The ethics of treating family members – when is care ‘treating’, and when is it appropriate?
An exploration of the ethics, challenges and practical reality of treating family members. Hutchison & McConnell deploy models of virtue, utilitarianism, deontology and principlism in an accessible and applied way.
- Virtue ethics – behaving in the way we think is right; embodying courage.
- Utilitarianism – behaving so as to maximise the best outcomes for the greater number of people.
- Deontology – obeying the rules; following a duty to moral law.
- Principlism – balances beneficence, nonmaleficence, autonomy and justice.
They cautiously challenge the blanket prohibitions of many professional bodies against treating family members.
Well worth reading.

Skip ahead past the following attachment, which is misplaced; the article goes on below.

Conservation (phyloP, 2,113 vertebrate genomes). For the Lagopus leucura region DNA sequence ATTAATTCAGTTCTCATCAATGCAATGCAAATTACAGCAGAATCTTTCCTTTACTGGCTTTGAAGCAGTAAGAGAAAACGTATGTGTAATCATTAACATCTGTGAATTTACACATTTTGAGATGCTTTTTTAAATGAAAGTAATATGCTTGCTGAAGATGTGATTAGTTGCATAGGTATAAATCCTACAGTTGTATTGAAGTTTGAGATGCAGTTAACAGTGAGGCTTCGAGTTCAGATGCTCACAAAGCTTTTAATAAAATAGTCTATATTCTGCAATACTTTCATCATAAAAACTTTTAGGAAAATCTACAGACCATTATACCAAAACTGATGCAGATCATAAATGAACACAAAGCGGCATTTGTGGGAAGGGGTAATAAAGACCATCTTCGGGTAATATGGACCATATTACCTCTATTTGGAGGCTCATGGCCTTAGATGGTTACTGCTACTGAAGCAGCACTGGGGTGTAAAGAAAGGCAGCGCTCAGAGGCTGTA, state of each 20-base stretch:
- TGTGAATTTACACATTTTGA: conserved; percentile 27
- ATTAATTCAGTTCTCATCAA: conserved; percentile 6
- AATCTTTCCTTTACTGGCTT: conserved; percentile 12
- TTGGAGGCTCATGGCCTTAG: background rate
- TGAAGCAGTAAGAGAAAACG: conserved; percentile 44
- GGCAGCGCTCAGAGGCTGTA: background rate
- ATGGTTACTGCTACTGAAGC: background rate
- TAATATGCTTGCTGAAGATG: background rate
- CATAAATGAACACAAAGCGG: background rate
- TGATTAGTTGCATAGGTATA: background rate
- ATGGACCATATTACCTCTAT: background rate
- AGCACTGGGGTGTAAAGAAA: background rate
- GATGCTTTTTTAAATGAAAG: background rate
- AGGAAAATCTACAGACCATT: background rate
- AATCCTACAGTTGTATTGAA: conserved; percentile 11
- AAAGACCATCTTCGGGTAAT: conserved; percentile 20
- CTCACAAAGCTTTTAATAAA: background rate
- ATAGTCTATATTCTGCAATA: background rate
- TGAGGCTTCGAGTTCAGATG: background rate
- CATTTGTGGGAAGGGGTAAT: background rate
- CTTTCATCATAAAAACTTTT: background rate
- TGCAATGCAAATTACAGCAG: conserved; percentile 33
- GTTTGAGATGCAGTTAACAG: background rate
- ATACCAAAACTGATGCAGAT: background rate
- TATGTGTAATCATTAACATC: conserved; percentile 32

“Only by constantly questioning whether they are the correct person to deliver care can they hope to do right by both their relative and themselves.”
Pressure-controlled face mask ventilation during paediatric induction reduces gastric insufflation compared with manual ventilation.
High intraoperative FiO2 does not significantly reduce surgical site infections.
Intravenous lidocaine improves postoperative analgesia at 4h and 24h after laparoscopic or open abdominal surgery, but not at 48h or for other surgery types.
Spinal 2-chloroprocaine has pharmacokinetic advantages over low dose bupivacaine that make it a useful choice for ambulatory surgery.
Dexmedetomidine reduces perioperative stress and inflammation, while supporting surgical patients’ immune function.
LMA use in children with URTIs reduces cough compared to intubation, but possibly not laryngospasm, although quality of evidence is poor.
Intrathecal hyperbaric and isobaric bupivacaine are equally clinically effective when used for elective cesarean section.
Removing retracted and suspicious studies completely reverses the WHO 2016 recommendation for high FiO2 to reduce surgical infections. The scourge of academic misconduct continues!